International Chemical Workers Union and Local 526 of Theinternational Chemical Workers Union, Plaintiffs-appellees, v. Day & Zimmermann, Inc., Defendant-appellant, 791 F.2d 366 (5th Cir. 1986)Annotate this Case
June 9, 1986
LeRoy Autrey, Texarkana, Ark., for defendant-appellant.
Salvatore J. Falletta, Gen. Counsel, Akron, Ohio, for plaintiffs-appellees.
Appeal from the United States District Court for the Eastern District of Texas.
JERRE S. WILLIAMS, Circuit Judge:
Before WILLIAMS, GARWOOD and JONES, Circuit Judges.
The International Chemical Workers Union and Local 526 (union) brought this action against Day & Zimmermann, Inc. (company) pursuant to Sec. 301 of the Labor Management Relations Act, 29 U.S.C. § 185, to enforce an arbitrator's award in a labor dispute. The district court granted enforcement. We affirm.
The union is the exclusive bargaining representative for certain production, inspection, stores, and maintenance employees of the company at the U.S. Government-owned and U.S. Army-controlled Lone Star Army Ammunition Plant. The plant is located within a federal enclave near Texarkana, Texas.
In 1980, the union filed a grievance contending that the company had violated the 1978-81 collective bargaining agreement. The grievance complained of "work being done by subcontractors of digging out and other related work in maintenance of street work on the plant site..." The union's complaint was based upon the contention that the U.S. Army Corps of Engineers was performing road work which was customarily performed by bargaining unit employees. The company responded that it had no control over the decisions of the Army Corps of Engineers as to the work it would do. Thus there was no violation of the contract.
This grievance was taken to arbitration by the union under the terms of the labor contract. The arbitrator found that the company had not subcontracted any street work, but, nevertheless, the company had violated the agreement when the U.S. Army did work customarily done by bargaining unit employees. The arbitrator found that this constituted a breach of Article II Sec. 4 of the agreement, which provides in pertinent part:
No persons excluded from the bargaining unit shall be permitted any of the work customarily done by those employees included in the bargaining unit.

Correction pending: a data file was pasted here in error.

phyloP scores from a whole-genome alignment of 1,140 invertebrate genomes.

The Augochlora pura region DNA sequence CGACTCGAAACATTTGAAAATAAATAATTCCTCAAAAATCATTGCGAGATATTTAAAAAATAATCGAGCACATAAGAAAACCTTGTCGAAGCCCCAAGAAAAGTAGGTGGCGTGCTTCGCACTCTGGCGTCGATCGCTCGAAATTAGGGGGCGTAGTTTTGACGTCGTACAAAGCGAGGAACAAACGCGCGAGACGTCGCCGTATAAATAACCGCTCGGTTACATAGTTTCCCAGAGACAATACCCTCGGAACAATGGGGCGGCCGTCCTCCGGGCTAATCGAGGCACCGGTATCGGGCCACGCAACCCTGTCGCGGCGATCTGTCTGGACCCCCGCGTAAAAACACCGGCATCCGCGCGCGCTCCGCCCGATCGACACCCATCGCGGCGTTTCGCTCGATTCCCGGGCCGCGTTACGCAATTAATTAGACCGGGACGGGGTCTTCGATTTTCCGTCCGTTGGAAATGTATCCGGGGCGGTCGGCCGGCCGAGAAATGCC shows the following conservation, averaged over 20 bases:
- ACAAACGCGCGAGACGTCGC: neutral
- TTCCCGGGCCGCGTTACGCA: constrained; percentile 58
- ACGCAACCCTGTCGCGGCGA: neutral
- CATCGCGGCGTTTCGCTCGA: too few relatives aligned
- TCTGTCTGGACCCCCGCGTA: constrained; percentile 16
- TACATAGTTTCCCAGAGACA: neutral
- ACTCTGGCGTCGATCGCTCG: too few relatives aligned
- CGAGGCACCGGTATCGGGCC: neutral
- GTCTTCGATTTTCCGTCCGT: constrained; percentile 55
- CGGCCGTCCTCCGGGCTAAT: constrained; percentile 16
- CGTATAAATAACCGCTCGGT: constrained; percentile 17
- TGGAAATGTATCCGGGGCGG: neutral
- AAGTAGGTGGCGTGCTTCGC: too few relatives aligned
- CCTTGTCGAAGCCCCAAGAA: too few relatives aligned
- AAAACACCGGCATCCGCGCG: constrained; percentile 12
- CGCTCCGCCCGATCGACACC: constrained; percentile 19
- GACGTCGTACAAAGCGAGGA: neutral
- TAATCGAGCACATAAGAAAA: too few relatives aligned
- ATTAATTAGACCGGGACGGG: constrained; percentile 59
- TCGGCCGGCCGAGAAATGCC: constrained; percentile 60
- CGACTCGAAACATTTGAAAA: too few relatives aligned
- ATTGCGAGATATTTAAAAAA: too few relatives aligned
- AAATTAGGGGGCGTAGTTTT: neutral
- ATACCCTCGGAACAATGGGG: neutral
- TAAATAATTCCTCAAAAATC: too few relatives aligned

The company refused to accept the arbitrator's award, and the union brought suit in district court for enforcement. The district court enforced the award, emphasizing the deference that must be given an arbitrator's decision. Because the arbitrator had not yet made a concrete award of damages, the district court remanded the grievance to the arbitrator to fashion an appropriate monetary remedy. The arbitrator was also directed to determine whether the award would include compensation for violations under collective bargaining agreements entered into subsequent to the expiration of the 1978-81 agreement.
On appeal to this Court, the company argues that the district court erred in upholding the arbitrator's award because: (1) the grievance was not arbitrable; (2) the arbitrator's award did not draw its "essence" from the contract; and (3) the court overstepped its authority in remanding to the arbitrator the issue of whether the award would apply to collective bargaining agreements subsequent to the 1978-81 agreement.
As the Supreme Court established in the Steelworkers trilogy,1 a court reviewing an arbitration award may not address issues that go to the "intrinsic merits" of a dispute, and must limit its review to (1) whether the subject matter of the dispute is "arguably arbitrable"; and (2) whether the award draws its "essence" from the collective bargaining agreement. See International Ass'n of Machinists v. Texas Steel, 639 F.2d 279, 281 (5th Cir. 1981).
The company contends that the dispute was not arbitrable. The company first argues that the grievance complained only of the company's subcontracting work, not work performed by the U.S. Army. We note that "labor grievances are not subject to the same niceties of pleading applicable in federal courts; and that ... substance must prevail over procedural technicalities." Id. at 282. Of substantial weight is the fact that in a conference with the arbitrator concerning the scope of the grievance before him, counsel for the company expressly gave the arbitrator authority to frame the issue when he stated: